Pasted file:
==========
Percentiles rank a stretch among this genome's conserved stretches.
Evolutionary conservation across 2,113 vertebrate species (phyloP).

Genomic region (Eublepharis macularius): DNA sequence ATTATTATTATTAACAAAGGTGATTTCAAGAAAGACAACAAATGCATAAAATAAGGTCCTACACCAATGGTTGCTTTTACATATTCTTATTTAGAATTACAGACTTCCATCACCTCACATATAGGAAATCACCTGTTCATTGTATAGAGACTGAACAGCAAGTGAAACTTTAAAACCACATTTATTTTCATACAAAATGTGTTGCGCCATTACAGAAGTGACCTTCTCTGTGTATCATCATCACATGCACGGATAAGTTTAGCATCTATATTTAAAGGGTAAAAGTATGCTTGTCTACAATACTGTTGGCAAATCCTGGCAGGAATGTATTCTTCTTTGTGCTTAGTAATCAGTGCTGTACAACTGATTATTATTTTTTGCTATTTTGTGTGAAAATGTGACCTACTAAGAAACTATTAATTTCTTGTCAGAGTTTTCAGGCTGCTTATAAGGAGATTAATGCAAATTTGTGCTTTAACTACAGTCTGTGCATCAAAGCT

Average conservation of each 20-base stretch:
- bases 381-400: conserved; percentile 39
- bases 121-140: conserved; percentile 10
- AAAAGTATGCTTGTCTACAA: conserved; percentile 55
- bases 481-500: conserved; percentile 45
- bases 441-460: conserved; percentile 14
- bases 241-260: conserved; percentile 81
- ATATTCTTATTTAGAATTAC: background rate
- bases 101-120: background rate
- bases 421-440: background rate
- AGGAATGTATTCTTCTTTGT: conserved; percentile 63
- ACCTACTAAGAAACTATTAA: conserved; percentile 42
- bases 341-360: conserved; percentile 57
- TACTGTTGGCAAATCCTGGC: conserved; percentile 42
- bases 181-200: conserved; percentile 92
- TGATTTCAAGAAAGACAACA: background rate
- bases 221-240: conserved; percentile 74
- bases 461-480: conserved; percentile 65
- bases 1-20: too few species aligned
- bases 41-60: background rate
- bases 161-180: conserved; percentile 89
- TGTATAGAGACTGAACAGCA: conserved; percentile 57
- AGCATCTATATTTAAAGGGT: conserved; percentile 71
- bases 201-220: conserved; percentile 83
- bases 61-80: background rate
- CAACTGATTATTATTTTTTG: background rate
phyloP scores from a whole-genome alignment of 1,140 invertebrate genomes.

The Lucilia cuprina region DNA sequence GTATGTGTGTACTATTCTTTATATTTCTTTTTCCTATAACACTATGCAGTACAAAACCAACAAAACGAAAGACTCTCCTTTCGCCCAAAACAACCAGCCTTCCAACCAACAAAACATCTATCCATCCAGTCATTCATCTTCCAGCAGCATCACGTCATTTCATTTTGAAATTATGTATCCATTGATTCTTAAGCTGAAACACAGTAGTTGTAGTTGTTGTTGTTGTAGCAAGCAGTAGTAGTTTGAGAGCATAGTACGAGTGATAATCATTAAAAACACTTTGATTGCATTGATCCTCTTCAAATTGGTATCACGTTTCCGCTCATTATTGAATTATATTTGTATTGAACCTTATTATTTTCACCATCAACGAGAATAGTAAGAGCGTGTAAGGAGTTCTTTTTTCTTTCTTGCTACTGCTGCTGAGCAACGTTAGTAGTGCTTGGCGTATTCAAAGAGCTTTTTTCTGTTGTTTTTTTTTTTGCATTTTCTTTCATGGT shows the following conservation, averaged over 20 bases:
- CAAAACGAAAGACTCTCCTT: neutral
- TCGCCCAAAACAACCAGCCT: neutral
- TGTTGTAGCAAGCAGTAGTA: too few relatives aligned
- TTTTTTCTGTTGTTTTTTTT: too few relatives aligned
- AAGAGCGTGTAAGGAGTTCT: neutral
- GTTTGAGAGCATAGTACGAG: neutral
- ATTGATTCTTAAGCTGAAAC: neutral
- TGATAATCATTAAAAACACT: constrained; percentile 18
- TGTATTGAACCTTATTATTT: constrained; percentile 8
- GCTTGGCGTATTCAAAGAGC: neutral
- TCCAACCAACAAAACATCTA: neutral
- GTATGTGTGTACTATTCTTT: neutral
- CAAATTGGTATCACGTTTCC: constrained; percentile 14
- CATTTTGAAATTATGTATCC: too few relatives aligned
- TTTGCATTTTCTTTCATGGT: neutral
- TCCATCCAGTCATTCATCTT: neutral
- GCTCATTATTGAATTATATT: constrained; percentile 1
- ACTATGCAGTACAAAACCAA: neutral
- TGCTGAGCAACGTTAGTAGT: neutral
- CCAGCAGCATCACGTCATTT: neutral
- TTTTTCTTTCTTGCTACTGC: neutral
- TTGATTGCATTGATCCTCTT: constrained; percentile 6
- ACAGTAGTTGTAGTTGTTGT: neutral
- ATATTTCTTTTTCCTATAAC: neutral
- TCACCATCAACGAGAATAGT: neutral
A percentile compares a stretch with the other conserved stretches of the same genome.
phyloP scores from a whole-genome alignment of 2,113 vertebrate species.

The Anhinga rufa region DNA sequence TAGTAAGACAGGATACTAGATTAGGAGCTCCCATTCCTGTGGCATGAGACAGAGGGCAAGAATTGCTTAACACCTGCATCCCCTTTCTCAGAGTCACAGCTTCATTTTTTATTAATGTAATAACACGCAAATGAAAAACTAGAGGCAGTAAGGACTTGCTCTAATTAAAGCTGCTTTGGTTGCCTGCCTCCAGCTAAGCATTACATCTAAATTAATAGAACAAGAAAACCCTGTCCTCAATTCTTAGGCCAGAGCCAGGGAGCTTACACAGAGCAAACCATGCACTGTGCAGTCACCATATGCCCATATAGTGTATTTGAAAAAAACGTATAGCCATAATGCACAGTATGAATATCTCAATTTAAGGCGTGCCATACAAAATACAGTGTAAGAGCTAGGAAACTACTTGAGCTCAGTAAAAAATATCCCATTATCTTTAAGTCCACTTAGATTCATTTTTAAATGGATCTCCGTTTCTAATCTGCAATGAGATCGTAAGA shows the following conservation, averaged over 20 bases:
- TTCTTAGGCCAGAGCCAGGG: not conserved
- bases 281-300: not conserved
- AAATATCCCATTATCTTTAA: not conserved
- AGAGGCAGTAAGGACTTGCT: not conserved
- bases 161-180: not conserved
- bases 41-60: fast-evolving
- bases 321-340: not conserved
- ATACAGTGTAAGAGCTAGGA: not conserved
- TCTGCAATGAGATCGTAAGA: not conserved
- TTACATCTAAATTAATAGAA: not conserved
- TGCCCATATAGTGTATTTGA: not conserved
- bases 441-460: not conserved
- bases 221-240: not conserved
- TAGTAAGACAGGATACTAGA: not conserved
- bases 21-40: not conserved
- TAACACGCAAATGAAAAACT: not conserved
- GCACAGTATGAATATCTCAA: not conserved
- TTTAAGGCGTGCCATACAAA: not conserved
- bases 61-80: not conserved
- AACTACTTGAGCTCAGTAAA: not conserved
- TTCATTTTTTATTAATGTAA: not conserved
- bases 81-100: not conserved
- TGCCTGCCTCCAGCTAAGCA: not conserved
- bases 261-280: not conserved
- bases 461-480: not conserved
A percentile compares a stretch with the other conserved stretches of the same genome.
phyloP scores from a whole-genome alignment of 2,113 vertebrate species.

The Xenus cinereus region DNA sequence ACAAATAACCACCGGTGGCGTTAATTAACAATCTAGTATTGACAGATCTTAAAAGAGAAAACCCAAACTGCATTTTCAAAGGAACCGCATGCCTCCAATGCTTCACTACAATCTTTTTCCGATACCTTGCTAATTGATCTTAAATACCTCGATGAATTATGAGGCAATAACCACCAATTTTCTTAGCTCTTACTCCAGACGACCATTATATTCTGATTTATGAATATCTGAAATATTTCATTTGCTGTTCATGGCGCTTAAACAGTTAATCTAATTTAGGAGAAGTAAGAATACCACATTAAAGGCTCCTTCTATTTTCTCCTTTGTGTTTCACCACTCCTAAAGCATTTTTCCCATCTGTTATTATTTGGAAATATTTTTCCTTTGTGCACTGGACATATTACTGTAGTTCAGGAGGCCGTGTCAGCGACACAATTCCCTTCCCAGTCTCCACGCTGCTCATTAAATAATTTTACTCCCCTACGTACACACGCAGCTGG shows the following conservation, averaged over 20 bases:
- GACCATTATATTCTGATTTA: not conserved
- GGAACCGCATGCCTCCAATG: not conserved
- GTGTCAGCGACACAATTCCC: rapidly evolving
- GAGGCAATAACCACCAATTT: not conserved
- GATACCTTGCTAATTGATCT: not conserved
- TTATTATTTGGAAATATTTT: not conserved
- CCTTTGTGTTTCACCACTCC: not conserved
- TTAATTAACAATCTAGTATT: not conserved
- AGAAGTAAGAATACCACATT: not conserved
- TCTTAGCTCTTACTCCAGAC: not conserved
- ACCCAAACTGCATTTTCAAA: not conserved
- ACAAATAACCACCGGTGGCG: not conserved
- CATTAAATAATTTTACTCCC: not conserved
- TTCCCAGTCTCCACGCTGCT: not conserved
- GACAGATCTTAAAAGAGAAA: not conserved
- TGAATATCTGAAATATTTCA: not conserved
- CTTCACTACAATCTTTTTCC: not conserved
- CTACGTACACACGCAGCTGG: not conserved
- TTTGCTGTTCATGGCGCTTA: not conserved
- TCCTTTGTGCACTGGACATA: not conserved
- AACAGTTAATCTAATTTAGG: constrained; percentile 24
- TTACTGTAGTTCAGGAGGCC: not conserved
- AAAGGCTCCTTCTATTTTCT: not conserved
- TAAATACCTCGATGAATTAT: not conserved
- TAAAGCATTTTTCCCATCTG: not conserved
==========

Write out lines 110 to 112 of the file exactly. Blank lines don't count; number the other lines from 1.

- AAAGGCTCCTTCTATTTTCT: not conserved
- TAAATACCTCGATGAATTAT: not conserved
- TAAAGCATTTTTCCCATCTG: not conserved